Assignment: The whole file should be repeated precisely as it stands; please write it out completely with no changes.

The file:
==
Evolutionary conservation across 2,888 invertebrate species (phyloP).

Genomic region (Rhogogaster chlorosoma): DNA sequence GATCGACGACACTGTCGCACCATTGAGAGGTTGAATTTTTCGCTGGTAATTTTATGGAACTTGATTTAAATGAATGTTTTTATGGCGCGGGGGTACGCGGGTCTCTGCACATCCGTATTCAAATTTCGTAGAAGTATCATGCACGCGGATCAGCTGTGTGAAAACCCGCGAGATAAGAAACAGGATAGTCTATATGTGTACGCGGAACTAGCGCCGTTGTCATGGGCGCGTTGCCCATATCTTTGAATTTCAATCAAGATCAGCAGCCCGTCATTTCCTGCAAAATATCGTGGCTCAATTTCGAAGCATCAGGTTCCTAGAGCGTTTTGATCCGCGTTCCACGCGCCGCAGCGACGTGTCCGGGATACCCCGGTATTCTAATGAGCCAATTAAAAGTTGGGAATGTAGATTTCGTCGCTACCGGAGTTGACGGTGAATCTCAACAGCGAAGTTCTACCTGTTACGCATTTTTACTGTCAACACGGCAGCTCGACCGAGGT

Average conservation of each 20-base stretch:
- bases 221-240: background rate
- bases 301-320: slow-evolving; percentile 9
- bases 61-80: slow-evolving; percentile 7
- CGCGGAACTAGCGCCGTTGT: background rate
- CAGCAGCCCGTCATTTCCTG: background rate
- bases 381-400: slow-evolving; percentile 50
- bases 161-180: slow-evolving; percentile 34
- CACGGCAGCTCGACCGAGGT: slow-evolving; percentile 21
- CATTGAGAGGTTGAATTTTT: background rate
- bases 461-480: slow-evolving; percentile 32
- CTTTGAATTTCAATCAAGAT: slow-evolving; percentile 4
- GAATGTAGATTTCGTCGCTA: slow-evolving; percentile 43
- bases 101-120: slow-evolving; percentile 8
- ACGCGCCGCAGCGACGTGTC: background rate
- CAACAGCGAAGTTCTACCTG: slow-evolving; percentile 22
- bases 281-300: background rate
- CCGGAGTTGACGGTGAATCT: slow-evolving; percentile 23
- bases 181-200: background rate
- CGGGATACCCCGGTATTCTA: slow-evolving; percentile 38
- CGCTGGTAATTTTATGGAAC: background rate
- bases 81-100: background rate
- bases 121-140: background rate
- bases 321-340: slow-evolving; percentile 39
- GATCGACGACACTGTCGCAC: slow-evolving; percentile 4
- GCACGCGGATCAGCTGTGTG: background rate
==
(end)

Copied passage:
Evolutionary conservation across 2,888 invertebrate species (phyloP).

Genomic region (Rhogogaster chlorosoma): DNA sequence GATCGACGACACTGTCGCACCATTGAGAGGTTGAATTTTTCGCTGGTAATTTTATGGAACTTGATTTAAATGAATGTTTTTATGGCGCGGGGGTACGCGGGTCTCTGCACATCCGTATTCAAATTTCGTAGAAGTATCATGCACGCGGATCAGCTGTGTGAAAACCCGCGAGATAAGAAACAGGATAGTCTATATGTGTACGCGGAACTAGCGCCGTTGTCATGGGCGCGTTGCCCATATCTTTGAATTTCAATCAAGATCAGCAGCCCGTCATTTCCTGCAAAATATCGTGGCTCAATTTCGAAGCATCAGGTTCCTAGAGCGTTTTGATCCGCGTTCCACGCGCCGCAGCGACGTGTCCGGGATACCCCGGTATTCTAATGAGCCAATTAAAAGTTGGGAATGTAGATTTCGTCGCTACCGGAGTTGACGGTGAATCTCAACAGCGAAGTTCTACCTGTTACGCATTTTTACTGTCAACACGGCAGCTCGACCGAGGT

Average conservation of each 20-base stretch:
- bases 221-240: background rate
- bases 301-320: slow-evolving; percentile 9
- bases 61-80: slow-evolving; percentile 7
- CGCGGAACTAGCGCCGTTGT: background rate
- CAGCAGCCCGTCATTTCCTG: background rate
- bases 381-400: slow-evolving; percentile 50
- bases 161-180: slow-evolving; percentile 34
- CACGGCAGCTCGACCGAGGT: slow-evolving; percentile 21
- CATTGAGAGGTTGAATTTTT: background rate
- bases 461-480: slow-evolving; percentile 32
- CTTTGAATTTCAATCAAGAT: slow-evolving; percentile 4
- GAATGTAGATTTCGTCGCTA: slow-evolving; percentile 43
- bases 101-120: slow-evolving; percentile 8
- ACGCGCCGCAGCGACGTGTC: background rate
- CAACAGCGAAGTTCTACCTG: slow-evolving; percentile 22
- bases 281-300: background rate
- CCGGAGTTGACGGTGAATCT: slow-evolving; percentile 23
- bases 181-200: background rate
- CGGGATACCCCGGTATTCTA: slow-evolving; percentile 38
- CGCTGGTAATTTTATGGAAC: background rate
- bases 81-100: background rate
- bases 121-140: background rate
- bases 321-340: slow-evolving; percentile 39
- GATCGACGACACTGTCGCAC: slow-evolving; percentile 4
- GCACGCGGATCAGCTGTGTG: background rate